Ever look at your home insurance policy and wonder if you actually “need” it?
That’s a questions I always ask myself when it’s time to renew my house insurance.
I look at the list of things it covers, and how much coverage in dollars I get, and I ask myself “is this enough coverage?” or “Do I even need coverage for this?”
And then there’s the times when my insurance broker sends me add on protection for things on my home that I don’t currently have protection for.
And then I ask myself again….. is this necessary?
Well, if you find yourself in a similar situation, you’ll know it’s a hard question to answer!
I guess the real question is this: What types of home insurance claims are most prevalent, and how often do they occur?
If you know how likely something is to happen… well, you’ll be more informed to make a good decision!
So today, I want to share with you the 8 most common types of house insurance claims (according to HouseHunt).
1. Wind & Hail Damage (47.2%)
Almost 50% of home insurance claims are a result of wind and hail damage! That’s a whopping number. Now, different parts of the US have different climates and weather characteristics, however, if you live in an area that gets windy or cold, It’s probably a great idea to have strong coverage for wind and hail.
2. Fire, Lighting, and Debris Removal (25.2%)
Not surprisingly, fires and lighting issues causing home damage comes in second place at about 25% of household insurance claims. Fire damage is pretty standard on insurance policies these days, but check what type of coverage you’ve got in this area, and if it’s enough coverage too.
3. Water Damage & Freezing (17.5%)
In 3rd place is water damage! Floods are very common and can wipe out entire neighbourhoods and cities. Though a lot of areas don’t really flood ever – especially really dry climates. However, there are more ways to flood a home than just a lot of rain. Sewage issues and water breaks can happen, and you’ll want to be covered in case that happens.
4. All Other Property Damage (4.7%)
Other types of general property damage is about 5% of overall household claims. These are things like broken windows or doors. These types of damages can be small or very large. Replacing a window yourself may not cost a lot of money, and perhaps you may not even want to go through your insurance company, but other more expensive property damage, say someone did a hit and run on your fence, could cost thousands of dollars to repair.
5. Theft (3%)
I was surprised that theft was so low. At only 3% of all claims, it seems like it should be higher. Theft can occur any time to anyone. Though you usually don’t get 100% of the value of the stolen items (you get a depreciated dollar amount typically), theft can still result in thousands of dollars lost.
6. Bodily Injury & Propert Damage (2.3%)
Injuring happen at home! I always think of seniors slipping in the shower or slipping on the stairs when I think about injuries at home. But it could be falling off your roof or anything else, too. Personally, I’m not sure how important this is, but if you’re someone prone to injuring yourself, make sure you have enough insurance here!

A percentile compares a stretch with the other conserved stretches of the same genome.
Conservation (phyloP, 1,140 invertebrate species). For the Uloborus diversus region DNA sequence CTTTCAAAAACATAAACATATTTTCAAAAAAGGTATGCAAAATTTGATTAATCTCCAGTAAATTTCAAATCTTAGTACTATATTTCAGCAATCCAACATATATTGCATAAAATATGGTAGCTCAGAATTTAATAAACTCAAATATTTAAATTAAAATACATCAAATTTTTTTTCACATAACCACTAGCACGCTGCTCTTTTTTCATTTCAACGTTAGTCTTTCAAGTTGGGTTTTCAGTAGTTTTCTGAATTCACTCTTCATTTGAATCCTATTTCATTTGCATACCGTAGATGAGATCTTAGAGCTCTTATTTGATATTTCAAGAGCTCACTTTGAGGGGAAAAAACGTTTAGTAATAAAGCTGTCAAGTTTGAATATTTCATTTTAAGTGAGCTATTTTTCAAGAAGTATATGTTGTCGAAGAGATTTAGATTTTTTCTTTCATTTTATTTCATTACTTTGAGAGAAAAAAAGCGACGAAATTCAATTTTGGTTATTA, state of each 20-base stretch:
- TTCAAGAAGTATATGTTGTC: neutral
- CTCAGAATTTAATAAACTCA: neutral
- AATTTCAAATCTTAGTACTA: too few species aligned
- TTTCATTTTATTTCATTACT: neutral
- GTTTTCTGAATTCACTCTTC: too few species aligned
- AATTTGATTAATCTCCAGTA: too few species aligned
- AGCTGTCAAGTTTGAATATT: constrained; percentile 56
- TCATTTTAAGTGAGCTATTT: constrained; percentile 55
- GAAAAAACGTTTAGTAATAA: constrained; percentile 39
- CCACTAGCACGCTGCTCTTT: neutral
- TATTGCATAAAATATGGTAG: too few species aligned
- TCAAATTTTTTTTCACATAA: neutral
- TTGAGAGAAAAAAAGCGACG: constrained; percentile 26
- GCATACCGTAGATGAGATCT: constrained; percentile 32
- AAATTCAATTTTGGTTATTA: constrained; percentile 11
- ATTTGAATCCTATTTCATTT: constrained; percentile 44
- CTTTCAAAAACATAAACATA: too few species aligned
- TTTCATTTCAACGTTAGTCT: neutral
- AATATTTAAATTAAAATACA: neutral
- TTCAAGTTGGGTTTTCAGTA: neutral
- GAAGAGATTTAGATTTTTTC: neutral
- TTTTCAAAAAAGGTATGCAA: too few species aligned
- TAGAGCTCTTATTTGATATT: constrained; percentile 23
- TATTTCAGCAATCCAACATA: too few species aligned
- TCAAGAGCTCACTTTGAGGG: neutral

7. Medical Payments & Other (0.2%)
At 7 is medical payments and other related miscellaneous things.
8. Credit Card and Other (0.1%)
And lastly, credit cards come in at one tenths of a percent. Basically nothing.
Summary Of Common Typical Homeowners Insurance Claims
As you can see, the big things you should make sure you have plenty of coverage from are wind and hail, fire, and water damage. These three areas almost 90% of all household insurance claims. That’s a huge number. If you’re ever wondering if you have enough coverage, you should start thinking about these main 3 areas first, and decide if the amount of coverage you have right now is right.
When Should You Claim And NOT Claim On Your Home Insurance?
When something happens to your home, whether its you or your property, and you have coverage, then question you have to ask yourself is if you want to put in a claim for the damages/issue.
It can be a tough question depending on your situation.
For me personally, it comes down to cost. I look at what the damages are, and I ask myself if it’s large enough to warrant a claim.
First of all, claims take time and I don’t want to speak to the insurance claims department if I don’t have to. And they can be… well let’s just say not the nicest people in the world.
Second of all, claims against your home can make your insurance rate go up. And in the end, will making a claim be worth the price of my insurance going up next year, and beyond? Hmmm…
Well, let’s use theft as an example.
If someone broke into my home, damaged my door, and stole a bunch of old DVD’s and my Playstation, I wouldn’t be pleased, but these items are fairly useless to me and don’t have any sentimental or large monetary value. Let’s just say overall, it is a $1500 loss.
Now, let’s say my home deductible is $1,000. A deductible is the amount of money you give up when the insurance company issues you a payment for your claim.
So basically, I would only get $500 from my insurance company. And it’s likely the $500 won’t even be $500, because the amount would be depreciated because the things stolen were “technology” and they lose value over time.
Now, in this situation, would I put in a claim for theft? The answer is a resounding NO. For roughly $500, I’m not going to go through the hassle of putting in a claim. The $500 isn’t worth it, especially considering the claim will likely increase my homeowners insurance rate going forward.
If the amount of loss was in the thousands, say $3000+, It’s very likely I will put in a claim. For me, it comes down to the monetary value of loss.
Below, is a fancy infographic of The most common insurance claims, made by the cool people at HouseHunt. You can totally pin it if you like it!